Pension savings are rising but the gender gap is widening, according to the latest research into how the nation is preparing itself for retirement.
Just 47% of women are saving adequately for retirement compared with 59% of men, meaning the gap has widened by 3% over the last year, Scottish Widows has revealed.
Over a quarter (26%) of women who could and should be saving are not putting anything away for retirement, up from 22% in 2008 and comparing unfavourably to the 15% of men who fail to do so.
surprisingly, it is women that are more conscious than men of the need to plan for life after work, even though these good intentions are not being translated into increased savings.
Chief amongst the reasons why this might be so, is that many women will take time out of their working life to have children and raise a family.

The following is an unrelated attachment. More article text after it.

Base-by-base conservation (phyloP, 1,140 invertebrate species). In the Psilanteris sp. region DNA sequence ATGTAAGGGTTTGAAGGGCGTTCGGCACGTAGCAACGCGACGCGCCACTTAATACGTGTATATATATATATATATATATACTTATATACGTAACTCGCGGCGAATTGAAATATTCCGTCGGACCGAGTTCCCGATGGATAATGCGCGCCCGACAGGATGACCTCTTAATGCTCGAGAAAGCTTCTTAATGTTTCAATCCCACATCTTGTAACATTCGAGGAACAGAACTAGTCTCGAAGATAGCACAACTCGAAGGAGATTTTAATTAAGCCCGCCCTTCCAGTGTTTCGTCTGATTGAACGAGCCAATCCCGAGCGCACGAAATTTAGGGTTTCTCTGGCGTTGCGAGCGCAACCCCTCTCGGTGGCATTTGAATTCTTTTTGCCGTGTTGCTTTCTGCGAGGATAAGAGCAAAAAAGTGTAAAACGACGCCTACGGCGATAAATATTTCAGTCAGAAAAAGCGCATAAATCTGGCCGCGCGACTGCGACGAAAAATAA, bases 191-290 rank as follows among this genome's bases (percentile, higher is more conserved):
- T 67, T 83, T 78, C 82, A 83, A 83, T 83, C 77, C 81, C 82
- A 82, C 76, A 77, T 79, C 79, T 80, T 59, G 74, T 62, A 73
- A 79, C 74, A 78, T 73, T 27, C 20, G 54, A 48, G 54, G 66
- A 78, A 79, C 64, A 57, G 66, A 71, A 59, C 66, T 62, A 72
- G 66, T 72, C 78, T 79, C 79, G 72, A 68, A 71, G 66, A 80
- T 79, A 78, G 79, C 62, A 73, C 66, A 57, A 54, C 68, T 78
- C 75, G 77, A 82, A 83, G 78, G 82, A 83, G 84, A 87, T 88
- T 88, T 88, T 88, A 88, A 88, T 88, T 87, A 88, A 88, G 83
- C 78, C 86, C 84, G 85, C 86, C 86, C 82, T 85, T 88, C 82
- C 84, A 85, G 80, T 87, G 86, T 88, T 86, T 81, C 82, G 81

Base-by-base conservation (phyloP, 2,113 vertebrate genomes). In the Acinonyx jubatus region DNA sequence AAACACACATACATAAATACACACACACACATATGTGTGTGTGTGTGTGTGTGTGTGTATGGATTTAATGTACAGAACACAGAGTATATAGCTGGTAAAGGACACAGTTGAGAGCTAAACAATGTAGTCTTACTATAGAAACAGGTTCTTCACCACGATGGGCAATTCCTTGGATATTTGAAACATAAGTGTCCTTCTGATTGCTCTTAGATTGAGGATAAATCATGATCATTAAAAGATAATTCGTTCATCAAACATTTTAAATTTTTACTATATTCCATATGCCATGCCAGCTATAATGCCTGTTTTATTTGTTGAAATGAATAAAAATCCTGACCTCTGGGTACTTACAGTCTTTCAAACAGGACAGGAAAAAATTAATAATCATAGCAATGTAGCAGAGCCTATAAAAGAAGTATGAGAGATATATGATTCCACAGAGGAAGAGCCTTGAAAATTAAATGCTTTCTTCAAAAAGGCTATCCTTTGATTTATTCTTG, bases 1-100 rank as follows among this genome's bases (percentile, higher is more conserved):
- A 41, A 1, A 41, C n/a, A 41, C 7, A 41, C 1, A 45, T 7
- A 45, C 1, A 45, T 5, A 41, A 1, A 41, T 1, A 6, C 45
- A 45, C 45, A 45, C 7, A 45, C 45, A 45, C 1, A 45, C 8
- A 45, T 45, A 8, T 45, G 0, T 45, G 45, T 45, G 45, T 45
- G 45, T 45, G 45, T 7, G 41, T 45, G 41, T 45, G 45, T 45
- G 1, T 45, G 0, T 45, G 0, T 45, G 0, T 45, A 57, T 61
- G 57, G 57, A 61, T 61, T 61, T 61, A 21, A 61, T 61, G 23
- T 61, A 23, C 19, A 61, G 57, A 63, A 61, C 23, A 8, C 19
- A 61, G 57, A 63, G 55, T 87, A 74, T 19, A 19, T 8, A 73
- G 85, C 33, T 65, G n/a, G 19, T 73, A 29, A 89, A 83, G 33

In this respect, the report says it would be beneficial if both the Government and the pension industry accepted that women require more flexibility when it comes to pension savings.
Placing greater value on workplace pensions and allowing women to access their pension funds early were amongst the possible remedies mooted.
"For many women the issue of pensions is a vicious circle, but they need to try and prioritise saving for retirement even if they contribute less when they have children or change their working patterns," said Ian Naismith, head of pensions market development at Scottish Widows.
"The golden rule is that people should save 12% of their income to ensure they have an adequate retirement. While many women focus on the present, it is key that they also need to plan for their futures as well."
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